The identification and characterization of traffic anomalies on massive road networks is a vital component of traffic monitoring and control. Anomaly identification can be used to reduce congestion, increase safety, and provide transportation engineers with better information for traffic forecasting and road network design. However, because of the size, complexity, and dynamics of transportation networks, automating such a process is challenging. A multidimensional mining framework is proposed; it can be used to identify a concise set of anomalies from massive traffic monitoring data and then overlay, contrast, and explore such anomalies in multidimensional space. The framework is based on the development of two novel methods: (1) efficient anomaly mining stemming from the discovery of the atypical fragment (a compact representation of a set of abnormal traffic patterns happening across a sequence of connected road segments, possibly spanning multiple roads, and occurring at overlapping time intervals) and (2) a multidimensional anomaly overlay model that enables the clustering of multiple atypical fragments according to different criteria (e.g., severity, topology, or spatiotemporal characteristics). The atypical fragment provides a concise, global view of the traffic anomaly situation, whereas the framework for anomaly overlay provides the power of online analytical processing to facilitate the discovery of patterns associated with different anomaly types and the navigation of anomalies at multilevel abstraction.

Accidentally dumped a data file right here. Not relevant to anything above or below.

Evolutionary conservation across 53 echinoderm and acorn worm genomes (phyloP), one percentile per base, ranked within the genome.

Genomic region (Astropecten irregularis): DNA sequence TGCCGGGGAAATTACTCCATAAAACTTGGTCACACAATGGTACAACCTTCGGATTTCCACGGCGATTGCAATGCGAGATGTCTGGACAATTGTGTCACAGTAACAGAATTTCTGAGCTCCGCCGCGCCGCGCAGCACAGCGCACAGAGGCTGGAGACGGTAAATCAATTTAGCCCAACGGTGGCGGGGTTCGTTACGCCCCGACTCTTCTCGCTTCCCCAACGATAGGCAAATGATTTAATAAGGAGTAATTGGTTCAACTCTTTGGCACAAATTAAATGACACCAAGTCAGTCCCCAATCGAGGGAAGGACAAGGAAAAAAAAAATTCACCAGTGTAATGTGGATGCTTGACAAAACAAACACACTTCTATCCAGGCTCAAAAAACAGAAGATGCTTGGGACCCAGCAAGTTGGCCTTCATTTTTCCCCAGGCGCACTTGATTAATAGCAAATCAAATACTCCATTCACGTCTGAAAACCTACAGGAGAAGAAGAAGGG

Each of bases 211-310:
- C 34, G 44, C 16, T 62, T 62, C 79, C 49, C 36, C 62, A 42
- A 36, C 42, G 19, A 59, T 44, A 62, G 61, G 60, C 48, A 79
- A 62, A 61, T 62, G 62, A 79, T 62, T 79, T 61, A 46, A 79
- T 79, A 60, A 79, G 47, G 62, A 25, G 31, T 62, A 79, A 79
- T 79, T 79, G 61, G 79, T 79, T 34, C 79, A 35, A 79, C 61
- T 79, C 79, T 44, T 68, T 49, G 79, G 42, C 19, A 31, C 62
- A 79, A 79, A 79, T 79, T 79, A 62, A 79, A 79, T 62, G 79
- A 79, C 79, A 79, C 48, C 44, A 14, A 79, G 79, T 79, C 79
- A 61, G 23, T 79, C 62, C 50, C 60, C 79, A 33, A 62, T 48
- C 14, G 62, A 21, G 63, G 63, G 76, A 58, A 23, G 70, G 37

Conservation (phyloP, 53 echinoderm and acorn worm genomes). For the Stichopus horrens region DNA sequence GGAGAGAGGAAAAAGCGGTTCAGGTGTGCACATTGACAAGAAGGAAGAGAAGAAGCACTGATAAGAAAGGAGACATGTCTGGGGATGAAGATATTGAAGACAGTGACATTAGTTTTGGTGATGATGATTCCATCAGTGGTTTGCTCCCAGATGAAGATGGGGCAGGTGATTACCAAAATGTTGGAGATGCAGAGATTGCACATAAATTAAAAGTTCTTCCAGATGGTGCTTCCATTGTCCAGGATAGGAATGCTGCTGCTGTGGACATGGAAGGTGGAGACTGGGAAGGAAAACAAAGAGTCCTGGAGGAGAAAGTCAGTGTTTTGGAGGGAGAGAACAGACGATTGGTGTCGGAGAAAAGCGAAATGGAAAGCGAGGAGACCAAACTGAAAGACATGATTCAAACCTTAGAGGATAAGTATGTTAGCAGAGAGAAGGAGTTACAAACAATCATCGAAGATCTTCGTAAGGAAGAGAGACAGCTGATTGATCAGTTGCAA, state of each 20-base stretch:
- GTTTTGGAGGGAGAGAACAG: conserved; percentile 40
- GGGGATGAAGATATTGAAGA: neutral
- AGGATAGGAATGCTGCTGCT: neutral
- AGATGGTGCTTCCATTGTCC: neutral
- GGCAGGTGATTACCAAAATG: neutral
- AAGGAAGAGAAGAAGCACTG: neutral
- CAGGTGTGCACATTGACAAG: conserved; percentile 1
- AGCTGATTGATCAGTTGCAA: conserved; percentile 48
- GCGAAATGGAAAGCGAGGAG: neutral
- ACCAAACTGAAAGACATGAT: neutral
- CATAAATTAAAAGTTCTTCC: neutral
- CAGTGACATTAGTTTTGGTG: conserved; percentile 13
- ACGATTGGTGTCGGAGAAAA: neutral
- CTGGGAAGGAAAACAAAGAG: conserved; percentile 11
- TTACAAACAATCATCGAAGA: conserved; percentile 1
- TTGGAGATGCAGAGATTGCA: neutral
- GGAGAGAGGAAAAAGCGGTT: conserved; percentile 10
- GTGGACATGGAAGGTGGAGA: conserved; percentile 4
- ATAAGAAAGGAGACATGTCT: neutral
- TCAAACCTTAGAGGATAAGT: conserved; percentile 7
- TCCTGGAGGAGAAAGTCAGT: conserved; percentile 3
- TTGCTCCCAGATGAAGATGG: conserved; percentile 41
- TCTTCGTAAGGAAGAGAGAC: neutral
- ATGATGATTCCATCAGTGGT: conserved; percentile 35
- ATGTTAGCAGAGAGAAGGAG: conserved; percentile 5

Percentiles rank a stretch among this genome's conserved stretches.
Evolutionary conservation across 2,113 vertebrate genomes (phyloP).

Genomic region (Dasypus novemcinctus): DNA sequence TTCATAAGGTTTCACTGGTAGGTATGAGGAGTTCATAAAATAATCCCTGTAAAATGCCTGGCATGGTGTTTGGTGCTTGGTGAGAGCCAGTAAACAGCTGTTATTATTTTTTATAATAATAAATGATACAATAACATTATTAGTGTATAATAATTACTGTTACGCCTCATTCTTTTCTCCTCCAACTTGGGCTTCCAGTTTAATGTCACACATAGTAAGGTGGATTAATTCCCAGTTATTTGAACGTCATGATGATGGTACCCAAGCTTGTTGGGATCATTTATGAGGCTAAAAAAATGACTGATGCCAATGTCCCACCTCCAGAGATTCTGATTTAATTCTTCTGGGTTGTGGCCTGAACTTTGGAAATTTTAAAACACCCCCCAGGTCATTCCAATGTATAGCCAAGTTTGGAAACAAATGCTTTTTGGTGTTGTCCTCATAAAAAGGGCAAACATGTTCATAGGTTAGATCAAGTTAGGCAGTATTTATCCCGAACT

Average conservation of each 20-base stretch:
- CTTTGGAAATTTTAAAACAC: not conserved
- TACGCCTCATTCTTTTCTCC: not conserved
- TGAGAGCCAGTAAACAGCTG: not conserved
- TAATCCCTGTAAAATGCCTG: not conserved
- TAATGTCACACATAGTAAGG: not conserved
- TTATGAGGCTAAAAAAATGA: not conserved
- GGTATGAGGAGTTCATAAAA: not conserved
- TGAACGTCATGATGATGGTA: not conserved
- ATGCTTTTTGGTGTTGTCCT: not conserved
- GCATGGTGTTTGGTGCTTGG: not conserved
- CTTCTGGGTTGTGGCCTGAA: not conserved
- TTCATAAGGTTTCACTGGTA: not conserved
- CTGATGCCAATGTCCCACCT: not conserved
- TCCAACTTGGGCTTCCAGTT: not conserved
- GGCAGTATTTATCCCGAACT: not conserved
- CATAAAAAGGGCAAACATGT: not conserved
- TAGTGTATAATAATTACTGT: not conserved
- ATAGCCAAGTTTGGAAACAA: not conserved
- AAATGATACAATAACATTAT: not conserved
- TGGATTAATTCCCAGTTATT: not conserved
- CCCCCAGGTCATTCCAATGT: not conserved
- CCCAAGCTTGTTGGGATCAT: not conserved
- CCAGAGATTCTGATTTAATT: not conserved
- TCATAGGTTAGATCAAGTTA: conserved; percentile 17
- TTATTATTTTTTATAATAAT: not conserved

ASJC Scopus subject areas
- Civil and Structural Engineering
- Mechanical Engineering